Ukraine: Civilians evacuated from two areas under attack

bbc.com

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IMAGE SOURCE,UKRAINE FOREIGN MINISTRYImage caption,

Mostly foreign students seem to have left Sumy so far

Civilians are being evacuated from two devastated areas of Ukraine after Russia agreed to pause attacks.

A convoy of buses and cars carrying mostly foreign students left the northern city of Sumy, while dozens of people left Irpin near Kyiv.

But Ukraine said Russia was violating another humanitarian corridor from the south-eastern city of Mariupol.

Previous evacuations have failed, with Russia accused of shelling routes.

The corridors are expected to stay open until 21:00.

The United Nations said more than two million people have now fled Ukraine since Russia launched its invasion nearly two weeks ago, more than half of them going to neighbouring Poland.

Ukrainian cities have continued to come under heavy bombardment from Russian forces.

Russian and Ukrainian officials have held several rounds of talks in an attempt to agree humanitarian corridors.

Ukraine had described Russia’s evacuation plans, many of which involve fleeing residents being sent to Russia, as cynical.

In Sumy, authorities say children were among 10 people killed in artillery strikes late on Monday.

But evacuations began from the city on Tuesday morning, with buses heading towards the city of Poltava, further south and away from the front lines.

Indian and Chinese students were among those evacuated. The Indian government said all of its 694 students in the city had left with the convoy.

War in Ukraine: More coverage

Human rights activists in the city said the first buses contained almost exclusively foreign students.

“People are afraid to go, because the Russian side has already broken its promise to guarantee the corridors,” they told BBC Russian.

Ukrainian officials said an evacuation route from Mariupol was being shelled in violation of the ceasefire agreement.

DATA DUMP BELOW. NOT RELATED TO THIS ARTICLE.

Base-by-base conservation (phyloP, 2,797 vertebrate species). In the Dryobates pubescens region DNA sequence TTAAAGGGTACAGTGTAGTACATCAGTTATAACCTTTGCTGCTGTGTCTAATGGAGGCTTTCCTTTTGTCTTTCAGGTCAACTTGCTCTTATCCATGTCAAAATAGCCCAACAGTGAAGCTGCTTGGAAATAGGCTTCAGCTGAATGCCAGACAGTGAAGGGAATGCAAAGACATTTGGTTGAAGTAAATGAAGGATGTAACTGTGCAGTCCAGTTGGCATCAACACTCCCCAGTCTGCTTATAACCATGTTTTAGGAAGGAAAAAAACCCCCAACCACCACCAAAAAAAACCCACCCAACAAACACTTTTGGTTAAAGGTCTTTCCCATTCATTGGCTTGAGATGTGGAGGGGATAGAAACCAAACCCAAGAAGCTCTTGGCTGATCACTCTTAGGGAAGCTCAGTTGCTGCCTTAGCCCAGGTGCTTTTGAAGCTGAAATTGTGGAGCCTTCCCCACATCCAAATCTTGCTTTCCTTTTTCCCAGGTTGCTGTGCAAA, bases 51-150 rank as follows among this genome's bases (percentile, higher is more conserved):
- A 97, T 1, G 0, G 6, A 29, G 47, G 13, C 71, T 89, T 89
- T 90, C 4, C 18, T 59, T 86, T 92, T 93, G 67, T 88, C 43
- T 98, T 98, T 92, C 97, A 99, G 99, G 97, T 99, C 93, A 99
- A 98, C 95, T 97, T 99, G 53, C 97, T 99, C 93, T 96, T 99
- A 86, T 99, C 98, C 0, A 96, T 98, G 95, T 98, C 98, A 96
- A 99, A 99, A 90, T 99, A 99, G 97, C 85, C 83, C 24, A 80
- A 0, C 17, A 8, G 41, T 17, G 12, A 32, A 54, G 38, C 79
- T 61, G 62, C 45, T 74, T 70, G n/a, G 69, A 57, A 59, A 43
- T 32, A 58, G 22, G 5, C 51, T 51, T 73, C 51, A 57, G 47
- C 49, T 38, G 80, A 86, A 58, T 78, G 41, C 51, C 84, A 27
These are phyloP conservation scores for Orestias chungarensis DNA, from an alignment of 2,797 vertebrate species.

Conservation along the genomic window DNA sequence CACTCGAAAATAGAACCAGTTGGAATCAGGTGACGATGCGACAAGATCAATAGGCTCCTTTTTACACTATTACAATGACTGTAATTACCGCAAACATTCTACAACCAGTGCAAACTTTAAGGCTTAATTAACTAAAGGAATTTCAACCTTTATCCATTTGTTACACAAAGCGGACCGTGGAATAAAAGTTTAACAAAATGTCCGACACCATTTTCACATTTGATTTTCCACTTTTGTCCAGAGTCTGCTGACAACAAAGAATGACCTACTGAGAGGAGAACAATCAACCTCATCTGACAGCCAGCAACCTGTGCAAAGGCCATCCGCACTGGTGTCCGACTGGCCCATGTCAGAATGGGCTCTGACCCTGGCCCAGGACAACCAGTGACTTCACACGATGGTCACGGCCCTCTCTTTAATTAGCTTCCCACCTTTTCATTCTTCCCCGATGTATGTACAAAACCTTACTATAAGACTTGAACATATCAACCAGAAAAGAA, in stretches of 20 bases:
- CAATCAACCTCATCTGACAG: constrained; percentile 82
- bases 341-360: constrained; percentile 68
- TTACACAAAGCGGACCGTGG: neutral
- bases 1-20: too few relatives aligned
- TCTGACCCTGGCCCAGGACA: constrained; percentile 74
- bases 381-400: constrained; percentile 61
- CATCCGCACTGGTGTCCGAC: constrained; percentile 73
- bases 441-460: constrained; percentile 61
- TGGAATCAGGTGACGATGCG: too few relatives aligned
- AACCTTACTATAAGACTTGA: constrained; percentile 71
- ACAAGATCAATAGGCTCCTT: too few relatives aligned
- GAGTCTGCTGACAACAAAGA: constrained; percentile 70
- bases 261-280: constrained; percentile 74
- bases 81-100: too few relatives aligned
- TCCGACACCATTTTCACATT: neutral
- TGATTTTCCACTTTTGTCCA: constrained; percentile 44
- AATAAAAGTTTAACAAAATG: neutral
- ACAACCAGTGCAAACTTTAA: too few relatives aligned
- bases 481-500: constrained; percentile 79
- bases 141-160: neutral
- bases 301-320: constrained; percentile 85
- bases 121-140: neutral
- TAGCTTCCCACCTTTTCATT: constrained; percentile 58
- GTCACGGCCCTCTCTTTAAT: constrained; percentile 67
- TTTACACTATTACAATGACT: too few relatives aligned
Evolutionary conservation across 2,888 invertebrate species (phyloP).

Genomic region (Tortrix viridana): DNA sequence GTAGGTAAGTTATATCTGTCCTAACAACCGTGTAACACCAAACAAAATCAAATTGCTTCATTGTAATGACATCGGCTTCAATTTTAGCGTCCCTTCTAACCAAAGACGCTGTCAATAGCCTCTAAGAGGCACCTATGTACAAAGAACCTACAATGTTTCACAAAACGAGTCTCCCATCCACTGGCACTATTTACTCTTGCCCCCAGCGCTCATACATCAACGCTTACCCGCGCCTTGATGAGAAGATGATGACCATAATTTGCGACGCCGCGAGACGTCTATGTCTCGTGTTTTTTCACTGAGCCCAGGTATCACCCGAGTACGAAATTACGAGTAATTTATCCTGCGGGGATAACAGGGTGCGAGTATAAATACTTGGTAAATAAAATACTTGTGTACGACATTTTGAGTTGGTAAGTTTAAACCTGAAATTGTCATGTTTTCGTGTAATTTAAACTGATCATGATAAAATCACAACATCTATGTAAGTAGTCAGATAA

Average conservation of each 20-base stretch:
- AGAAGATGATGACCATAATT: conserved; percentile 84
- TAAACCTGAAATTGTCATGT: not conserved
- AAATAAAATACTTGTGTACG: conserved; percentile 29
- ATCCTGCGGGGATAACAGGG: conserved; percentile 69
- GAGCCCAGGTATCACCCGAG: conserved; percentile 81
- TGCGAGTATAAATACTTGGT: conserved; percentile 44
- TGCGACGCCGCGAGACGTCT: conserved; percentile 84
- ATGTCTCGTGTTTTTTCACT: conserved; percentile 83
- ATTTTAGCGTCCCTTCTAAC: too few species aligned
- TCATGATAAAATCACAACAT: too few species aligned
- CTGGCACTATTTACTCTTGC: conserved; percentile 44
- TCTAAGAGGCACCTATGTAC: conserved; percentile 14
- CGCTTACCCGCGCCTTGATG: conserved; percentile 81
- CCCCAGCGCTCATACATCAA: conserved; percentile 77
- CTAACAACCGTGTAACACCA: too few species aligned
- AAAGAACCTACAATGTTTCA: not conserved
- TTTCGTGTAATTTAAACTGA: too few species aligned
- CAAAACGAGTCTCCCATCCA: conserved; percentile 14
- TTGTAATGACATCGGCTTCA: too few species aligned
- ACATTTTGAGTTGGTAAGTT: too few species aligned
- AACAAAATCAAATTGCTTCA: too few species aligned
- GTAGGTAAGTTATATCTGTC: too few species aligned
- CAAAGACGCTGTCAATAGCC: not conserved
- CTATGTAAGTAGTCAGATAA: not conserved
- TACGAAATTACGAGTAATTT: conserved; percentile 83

The Russian army “launched an attack right at the humanitarian corridor” and “did not let children, women and elderly people leave the city,” the defence ministry said on Facebook.

Meanwhile the situation in the city remains desperate.

One resident, Diana, told the BBC it was terrifying.

“It seemed to me like hell,” she said.

“Because constant shelling above you, and at the same time, no electricity, no heat and no water. The coroner service cannot go and just pick [up] the bodies properly because of the shelling.

“And then there is no network, there is no mobile phone connection, you cannot even call an ambulance if you are injured, or if you are giving birth to a child in a shelter, there is no connection at all.”

IMAGE SOURCE,EPAImage caption,

People in Irpin have been leaving via a damaged bridge

Residents have been leaving Irpin, north of Kyiv, many of them crossing a badly damaged bridge blown up to prevent a Russian advance.

“The city is almost ruined, and the district where I’m living, it’s like there are no houses which were not bombed,” a young mother told Reuters.

“As of 09:30 [07:30 GMT], more than 150 people have been evacuated and activities are under way [from Irpin],” said Kyiv Region Governor Oleksiy Kuleba, quoted by the agency.

Russia also says it has opened corridors from the cities of Chernihiv, Kharkiv and Kyiv, but Ukraine has not confirmed this.

Routes for corridors from Kyiv and Kharkiv announced by Russia on Monday were dismissed by Ukraine, as they led only to Belarus and Russia.

source https://www.bbc.com/news/world-europe-60661744

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